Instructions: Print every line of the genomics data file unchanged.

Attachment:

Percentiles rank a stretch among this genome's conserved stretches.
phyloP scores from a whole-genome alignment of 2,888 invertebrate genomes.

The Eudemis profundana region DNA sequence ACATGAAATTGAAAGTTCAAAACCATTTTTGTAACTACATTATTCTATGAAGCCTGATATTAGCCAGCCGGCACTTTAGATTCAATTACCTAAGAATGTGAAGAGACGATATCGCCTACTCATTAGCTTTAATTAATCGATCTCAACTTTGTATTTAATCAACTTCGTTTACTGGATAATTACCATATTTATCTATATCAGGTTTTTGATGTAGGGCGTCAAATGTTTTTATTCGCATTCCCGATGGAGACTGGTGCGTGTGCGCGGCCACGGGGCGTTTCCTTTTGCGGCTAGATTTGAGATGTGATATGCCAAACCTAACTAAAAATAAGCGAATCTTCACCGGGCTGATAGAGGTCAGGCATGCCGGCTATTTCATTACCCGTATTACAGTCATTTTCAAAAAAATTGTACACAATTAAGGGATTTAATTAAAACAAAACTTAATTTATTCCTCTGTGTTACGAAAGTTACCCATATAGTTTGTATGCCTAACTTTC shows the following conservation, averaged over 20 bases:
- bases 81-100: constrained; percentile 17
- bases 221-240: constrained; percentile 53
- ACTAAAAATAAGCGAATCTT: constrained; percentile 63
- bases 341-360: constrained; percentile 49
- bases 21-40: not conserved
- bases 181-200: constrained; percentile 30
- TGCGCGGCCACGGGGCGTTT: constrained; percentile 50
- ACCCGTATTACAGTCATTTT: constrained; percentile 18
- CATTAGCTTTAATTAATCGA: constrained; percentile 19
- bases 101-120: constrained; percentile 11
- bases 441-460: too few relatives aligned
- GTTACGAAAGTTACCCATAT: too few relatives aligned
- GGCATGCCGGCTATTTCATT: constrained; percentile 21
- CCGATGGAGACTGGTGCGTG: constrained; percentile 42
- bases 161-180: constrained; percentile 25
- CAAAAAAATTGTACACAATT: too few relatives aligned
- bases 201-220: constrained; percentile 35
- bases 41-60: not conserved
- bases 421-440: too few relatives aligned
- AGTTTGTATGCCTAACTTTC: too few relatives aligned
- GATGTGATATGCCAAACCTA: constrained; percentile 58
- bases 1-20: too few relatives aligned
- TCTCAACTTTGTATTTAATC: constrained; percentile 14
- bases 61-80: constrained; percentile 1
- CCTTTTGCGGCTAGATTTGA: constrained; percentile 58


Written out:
Percentiles rank a stretch among this genome's conserved stretches.
phyloP scores from a whole-genome alignment of 2,888 invertebrate genomes.

The Eudemis profundana region DNA sequence ACATGAAATTGAAAGTTCAAAACCATTTTTGTAACTACATTATTCTATGAAGCCTGATATTAGCCAGCCGGCACTTTAGATTCAATTACCTAAGAATGTGAAGAGACGATATCGCCTACTCATTAGCTTTAATTAATCGATCTCAACTTTGTATTTAATCAACTTCGTTTACTGGATAATTACCATATTTATCTATATCAGGTTTTTGATGTAGGGCGTCAAATGTTTTTATTCGCATTCCCGATGGAGACTGGTGCGTGTGCGCGGCCACGGGGCGTTTCCTTTTGCGGCTAGATTTGAGATGTGATATGCCAAACCTAACTAAAAATAAGCGAATCTTCACCGGGCTGATAGAGGTCAGGCATGCCGGCTATTTCATTACCCGTATTACAGTCATTTTCAAAAAAATTGTACACAATTAAGGGATTTAATTAAAACAAAACTTAATTTATTCCTCTGTGTTACGAAAGTTACCCATATAGTTTGTATGCCTAACTTTC shows the following conservation, averaged over 20 bases:
- bases 81-100: constrained; percentile 17
- bases 221-240: constrained; percentile 53
- ACTAAAAATAAGCGAATCTT: constrained; percentile 63
- bases 341-360: constrained; percentile 49
- bases 21-40: not conserved
- bases 181-200: constrained; percentile 30
- TGCGCGGCCACGGGGCGTTT: constrained; percentile 50
- ACCCGTATTACAGTCATTTT: constrained; percentile 18
- CATTAGCTTTAATTAATCGA: constrained; percentile 19
- bases 101-120: constrained; percentile 11
- bases 441-460: too few relatives aligned
- GTTACGAAAGTTACCCATAT: too few relatives aligned
- GGCATGCCGGCTATTTCATT: constrained; percentile 21
- CCGATGGAGACTGGTGCGTG: constrained; percentile 42
- bases 161-180: constrained; percentile 25
- CAAAAAAATTGTACACAATT: too few relatives aligned
- bases 201-220: constrained; percentile 35
- bases 41-60: not conserved
- bases 421-440: too few relatives aligned
- AGTTTGTATGCCTAACTTTC: too few relatives aligned
- GATGTGATATGCCAAACCTA: constrained; percentile 58
- bases 1-20: too few relatives aligned
- TCTCAACTTTGTATTTAATC: constrained; percentile 14
- bases 61-80: constrained; percentile 1
- CCTTTTGCGGCTAGATTTGA: constrained; percentile 58